Finding the best type of property to invest in

Property investment can be a great way to grow wealth, but plenty of investors make the common mistake of buying with their heart and not choosing the right type of property which will give them the best capital growth.

Aerial shot of Rowville
A large land component is a big factor in sustaining capital growth. Photo: Shutterstock (Image source:

Property investment can be a great way to grow wealth, but plenty of investors make the common mistake of buying with their heart and not choosing the right type of property which will give them the best capital growth.

Too many investors fall in love with the look of a property and don’t treat property investment like a business in which they carefully weigh up the pros and cons.

The single most important factor to consider when buying an investment property is what is going to give you the best capital growth and the one asset which will do that is land.

Yes, it’s great to derive a good rental income and tax deductions along the way, but the way you will really build wealth through property is for it to grow in value, and land does that best.

Land appreciates in value while buildings depreciate.

However amazing a house looks and no matter how much you love it, the value of the actual building itself will go down as it ages and your maintenance costs increase.

Whereas the value of land, a commodity which is in short supply, keeps going up in value. When investing in real estate the biggest mistake most people make is focusing on the building itself.

Of course, unless you are starting out with a lot of capital, most investors cannot just sit on a vacant block of land and wait for it to grow in value.

Most people need to borrow money to buy a property, and that money will have a cost.

Therefore, you’ll need a house on that land to generate a rental income to help service the debt, but it’s essential that the building is on a good block of land in the right location.

A decent land component is why we advocate in 7 Steps to Wealth against buying units. The land component is only 10 per cent while the majority of its value, 90 per cent, is tied up in the building - a depreciating asset.

In the past two decades the median house price in most capital cities of Australia has increased by between 6 per cent and 7 per cent a year, compounding.

That’s a great return but when you look at the median house in the eighties and it was on a standard quarter acre block, or about 1000sq m, and the median house of today is on about 450sq m.

If you look at the two components house and land separately over 30 to 40 years, land prices have increased in value at nearly twice the rate of the house value.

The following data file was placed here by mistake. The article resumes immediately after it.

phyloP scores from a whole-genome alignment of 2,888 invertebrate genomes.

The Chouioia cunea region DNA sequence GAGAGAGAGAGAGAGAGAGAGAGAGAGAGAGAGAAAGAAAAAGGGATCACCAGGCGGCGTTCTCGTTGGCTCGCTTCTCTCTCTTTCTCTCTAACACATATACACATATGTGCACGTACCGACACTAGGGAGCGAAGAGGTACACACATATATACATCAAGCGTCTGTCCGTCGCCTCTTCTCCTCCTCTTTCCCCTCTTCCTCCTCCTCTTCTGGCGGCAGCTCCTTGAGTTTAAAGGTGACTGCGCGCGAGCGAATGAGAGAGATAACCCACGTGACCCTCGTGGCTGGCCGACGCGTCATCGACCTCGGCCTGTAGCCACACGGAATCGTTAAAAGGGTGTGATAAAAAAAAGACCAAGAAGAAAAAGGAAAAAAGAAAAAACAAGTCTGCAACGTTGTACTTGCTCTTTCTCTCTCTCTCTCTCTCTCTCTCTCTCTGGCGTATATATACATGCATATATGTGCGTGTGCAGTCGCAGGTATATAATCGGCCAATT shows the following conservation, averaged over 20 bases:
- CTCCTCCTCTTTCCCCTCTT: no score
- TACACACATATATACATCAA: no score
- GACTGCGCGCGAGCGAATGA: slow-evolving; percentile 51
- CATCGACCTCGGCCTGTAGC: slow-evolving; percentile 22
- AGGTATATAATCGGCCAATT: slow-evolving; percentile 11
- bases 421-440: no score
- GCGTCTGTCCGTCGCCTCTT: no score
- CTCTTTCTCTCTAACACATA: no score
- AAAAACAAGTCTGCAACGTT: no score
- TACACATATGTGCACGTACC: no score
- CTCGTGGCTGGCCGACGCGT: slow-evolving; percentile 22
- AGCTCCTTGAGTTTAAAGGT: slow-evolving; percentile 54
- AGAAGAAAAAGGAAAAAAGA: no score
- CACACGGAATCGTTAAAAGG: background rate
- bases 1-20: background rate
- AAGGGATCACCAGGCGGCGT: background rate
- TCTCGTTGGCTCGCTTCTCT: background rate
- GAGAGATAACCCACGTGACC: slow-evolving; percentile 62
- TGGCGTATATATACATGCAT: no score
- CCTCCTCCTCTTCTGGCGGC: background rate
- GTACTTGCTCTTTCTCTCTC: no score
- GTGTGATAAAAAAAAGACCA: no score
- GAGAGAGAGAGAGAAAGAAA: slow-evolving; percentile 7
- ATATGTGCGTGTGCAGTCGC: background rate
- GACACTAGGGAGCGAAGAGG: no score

The best way to grow your investment is therefore to buy property with the highest possible proportion of land content.

Land is the conduit to building capital growth in residential real estate, while the building is there to generate rental income and service the debt.

It’s a simple supply and demand scenario. Land is in very limited supply and the demand for it will continue to grow as the population increases, particularly in fast growing areas where we see increases in density over time.

The ideal investment property is a freestanding house on a decent block of land, but also in some circumstances depending on how large the block is, a duplex and potentially even a townhouse in the right location could work. We generally want to stick to a land content of more than 30 per cent, however.

Buying just any block of land is not going to guarantee you instant capital growth. Remember, treat it like a business decision, it’s essential you do your homework and buy in the right area.

It needs to be somewhere with good population growth, employment opportunities, facilities such as schools and shops and lifestyle amenities and public transport. These factors will cause the population growth (and therefore demand for housing) to be sustainable over a long period of time.

It needs to be a place where people want to live and demand for rental properties is high.

A common concern of investors is if they buy a property with a decent landholding they will be slugged with land tax.

But realistically, not many investors receive land tax bills and if you do, they are a deductible cost of owning an investment property.

Land tax is determined on the unimproved land value and it has to exceed a certain threshold before you are taxed. It differs from state to state, with the Northern Territory not charging any land tax.

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